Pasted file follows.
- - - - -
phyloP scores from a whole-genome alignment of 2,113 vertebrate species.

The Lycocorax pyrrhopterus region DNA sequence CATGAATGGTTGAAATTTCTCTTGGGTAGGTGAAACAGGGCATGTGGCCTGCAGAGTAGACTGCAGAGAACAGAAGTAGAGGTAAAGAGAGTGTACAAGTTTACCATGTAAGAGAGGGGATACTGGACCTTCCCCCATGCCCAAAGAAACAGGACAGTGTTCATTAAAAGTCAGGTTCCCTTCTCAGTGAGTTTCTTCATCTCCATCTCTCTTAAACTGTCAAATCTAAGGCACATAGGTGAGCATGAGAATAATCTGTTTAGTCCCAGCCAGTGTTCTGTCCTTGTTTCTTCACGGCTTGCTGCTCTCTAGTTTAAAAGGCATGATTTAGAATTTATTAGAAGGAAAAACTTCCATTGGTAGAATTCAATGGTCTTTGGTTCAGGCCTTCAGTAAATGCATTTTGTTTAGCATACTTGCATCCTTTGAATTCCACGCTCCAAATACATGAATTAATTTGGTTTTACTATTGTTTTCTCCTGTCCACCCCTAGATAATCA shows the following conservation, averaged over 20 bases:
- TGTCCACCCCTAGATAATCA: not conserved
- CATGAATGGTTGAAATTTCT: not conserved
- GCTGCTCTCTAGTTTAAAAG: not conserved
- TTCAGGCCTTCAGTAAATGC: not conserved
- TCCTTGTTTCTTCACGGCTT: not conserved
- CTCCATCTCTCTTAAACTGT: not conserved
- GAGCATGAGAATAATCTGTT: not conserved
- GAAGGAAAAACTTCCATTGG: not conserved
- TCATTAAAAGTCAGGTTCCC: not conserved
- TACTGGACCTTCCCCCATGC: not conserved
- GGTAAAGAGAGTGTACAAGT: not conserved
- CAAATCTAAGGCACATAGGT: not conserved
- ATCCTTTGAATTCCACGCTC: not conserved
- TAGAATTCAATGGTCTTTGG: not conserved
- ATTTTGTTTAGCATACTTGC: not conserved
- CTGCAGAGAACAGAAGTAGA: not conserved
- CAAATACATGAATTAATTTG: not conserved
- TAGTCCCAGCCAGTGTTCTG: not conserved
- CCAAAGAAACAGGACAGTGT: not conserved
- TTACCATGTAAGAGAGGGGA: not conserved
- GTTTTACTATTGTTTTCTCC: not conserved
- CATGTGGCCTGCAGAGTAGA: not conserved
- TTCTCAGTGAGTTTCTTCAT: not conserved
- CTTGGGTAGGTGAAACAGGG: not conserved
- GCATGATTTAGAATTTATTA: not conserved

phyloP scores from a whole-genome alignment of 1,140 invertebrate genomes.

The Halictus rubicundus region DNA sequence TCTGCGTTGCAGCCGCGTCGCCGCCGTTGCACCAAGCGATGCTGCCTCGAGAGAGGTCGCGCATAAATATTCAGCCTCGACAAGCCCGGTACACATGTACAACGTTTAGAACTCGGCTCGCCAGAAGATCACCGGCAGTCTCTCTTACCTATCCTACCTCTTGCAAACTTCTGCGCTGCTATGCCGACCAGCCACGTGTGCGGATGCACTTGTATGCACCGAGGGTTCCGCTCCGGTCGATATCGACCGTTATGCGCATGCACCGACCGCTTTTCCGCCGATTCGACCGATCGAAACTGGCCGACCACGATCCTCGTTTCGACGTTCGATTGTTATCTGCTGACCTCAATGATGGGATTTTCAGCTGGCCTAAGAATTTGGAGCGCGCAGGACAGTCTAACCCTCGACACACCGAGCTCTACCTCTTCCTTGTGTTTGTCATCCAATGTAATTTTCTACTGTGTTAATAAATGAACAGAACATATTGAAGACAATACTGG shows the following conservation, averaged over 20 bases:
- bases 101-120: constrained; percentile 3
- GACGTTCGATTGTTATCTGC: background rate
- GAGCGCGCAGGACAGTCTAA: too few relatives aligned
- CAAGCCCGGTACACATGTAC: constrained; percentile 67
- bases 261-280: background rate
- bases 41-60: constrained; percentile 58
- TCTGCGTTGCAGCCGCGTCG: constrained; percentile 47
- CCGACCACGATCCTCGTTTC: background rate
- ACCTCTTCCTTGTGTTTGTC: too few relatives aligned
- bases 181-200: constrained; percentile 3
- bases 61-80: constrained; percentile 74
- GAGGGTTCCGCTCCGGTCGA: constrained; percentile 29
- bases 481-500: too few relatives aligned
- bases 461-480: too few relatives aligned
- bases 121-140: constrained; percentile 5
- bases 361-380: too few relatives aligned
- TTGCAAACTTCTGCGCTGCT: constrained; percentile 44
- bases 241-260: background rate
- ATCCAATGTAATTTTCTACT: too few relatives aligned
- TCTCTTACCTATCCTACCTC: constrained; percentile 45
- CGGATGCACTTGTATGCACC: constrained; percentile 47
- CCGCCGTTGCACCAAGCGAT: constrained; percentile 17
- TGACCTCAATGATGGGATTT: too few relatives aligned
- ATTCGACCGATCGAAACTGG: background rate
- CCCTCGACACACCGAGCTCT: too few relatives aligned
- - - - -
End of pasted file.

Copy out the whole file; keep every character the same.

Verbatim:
phyloP scores from a whole-genome alignment of 2,113 vertebrate species.

The Lycocorax pyrrhopterus region DNA sequence CATGAATGGTTGAAATTTCTCTTGGGTAGGTGAAACAGGGCATGTGGCCTGCAGAGTAGACTGCAGAGAACAGAAGTAGAGGTAAAGAGAGTGTACAAGTTTACCATGTAAGAGAGGGGATACTGGACCTTCCCCCATGCCCAAAGAAACAGGACAGTGTTCATTAAAAGTCAGGTTCCCTTCTCAGTGAGTTTCTTCATCTCCATCTCTCTTAAACTGTCAAATCTAAGGCACATAGGTGAGCATGAGAATAATCTGTTTAGTCCCAGCCAGTGTTCTGTCCTTGTTTCTTCACGGCTTGCTGCTCTCTAGTTTAAAAGGCATGATTTAGAATTTATTAGAAGGAAAAACTTCCATTGGTAGAATTCAATGGTCTTTGGTTCAGGCCTTCAGTAAATGCATTTTGTTTAGCATACTTGCATCCTTTGAATTCCACGCTCCAAATACATGAATTAATTTGGTTTTACTATTGTTTTCTCCTGTCCACCCCTAGATAATCA shows the following conservation, averaged over 20 bases:
- TGTCCACCCCTAGATAATCA: not conserved
- CATGAATGGTTGAAATTTCT: not conserved
- GCTGCTCTCTAGTTTAAAAG: not conserved
- TTCAGGCCTTCAGTAAATGC: not conserved
- TCCTTGTTTCTTCACGGCTT: not conserved
- CTCCATCTCTCTTAAACTGT: not conserved
- GAGCATGAGAATAATCTGTT: not conserved
- GAAGGAAAAACTTCCATTGG: not conserved
- TCATTAAAAGTCAGGTTCCC: not conserved
- TACTGGACCTTCCCCCATGC: not conserved
- GGTAAAGAGAGTGTACAAGT: not conserved
- CAAATCTAAGGCACATAGGT: not conserved
- ATCCTTTGAATTCCACGCTC: not conserved
- TAGAATTCAATGGTCTTTGG: not conserved
- ATTTTGTTTAGCATACTTGC: not conserved
- CTGCAGAGAACAGAAGTAGA: not conserved
- CAAATACATGAATTAATTTG: not conserved
- TAGTCCCAGCCAGTGTTCTG: not conserved
- CCAAAGAAACAGGACAGTGT: not conserved
- TTACCATGTAAGAGAGGGGA: not conserved
- GTTTTACTATTGTTTTCTCC: not conserved
- CATGTGGCCTGCAGAGTAGA: not conserved
- TTCTCAGTGAGTTTCTTCAT: not conserved
- CTTGGGTAGGTGAAACAGGG: not conserved
- GCATGATTTAGAATTTATTA: not conserved

phyloP scores from a whole-genome alignment of 1,140 invertebrate genomes.

The Halictus rubicundus region DNA sequence TCTGCGTTGCAGCCGCGTCGCCGCCGTTGCACCAAGCGATGCTGCCTCGAGAGAGGTCGCGCATAAATATTCAGCCTCGACAAGCCCGGTACACATGTACAACGTTTAGAACTCGGCTCGCCAGAAGATCACCGGCAGTCTCTCTTACCTATCCTACCTCTTGCAAACTTCTGCGCTGCTATGCCGACCAGCCACGTGTGCGGATGCACTTGTATGCACCGAGGGTTCCGCTCCGGTCGATATCGACCGTTATGCGCATGCACCGACCGCTTTTCCGCCGATTCGACCGATCGAAACTGGCCGACCACGATCCTCGTTTCGACGTTCGATTGTTATCTGCTGACCTCAATGATGGGATTTTCAGCTGGCCTAAGAATTTGGAGCGCGCAGGACAGTCTAACCCTCGACACACCGAGCTCTACCTCTTCCTTGTGTTTGTCATCCAATGTAATTTTCTACTGTGTTAATAAATGAACAGAACATATTGAAGACAATACTGG shows the following conservation, averaged over 20 bases:
- bases 101-120: constrained; percentile 3
- GACGTTCGATTGTTATCTGC: background rate
- GAGCGCGCAGGACAGTCTAA: too few relatives aligned
- CAAGCCCGGTACACATGTAC: constrained; percentile 67
- bases 261-280: background rate
- bases 41-60: constrained; percentile 58
- TCTGCGTTGCAGCCGCGTCG: constrained; percentile 47
- CCGACCACGATCCTCGTTTC: background rate
- ACCTCTTCCTTGTGTTTGTC: too few relatives aligned
- bases 181-200: constrained; percentile 3
- bases 61-80: constrained; percentile 74
- GAGGGTTCCGCTCCGGTCGA: constrained; percentile 29
- bases 481-500: too few relatives aligned
- bases 461-480: too few relatives aligned
- bases 121-140: constrained; percentile 5
- bases 361-380: too few relatives aligned
- TTGCAAACTTCTGCGCTGCT: constrained; percentile 44
- bases 241-260: background rate
- ATCCAATGTAATTTTCTACT: too few relatives aligned
- TCTCTTACCTATCCTACCTC: constrained; percentile 45
- CGGATGCACTTGTATGCACC: constrained; percentile 47
- CCGCCGTTGCACCAAGCGAT: constrained; percentile 17
- TGACCTCAATGATGGGATTT: too few relatives aligned
- ATTCGACCGATCGAAACTGG: background rate
- CCCTCGACACACCGAGCTCT: too few relatives aligned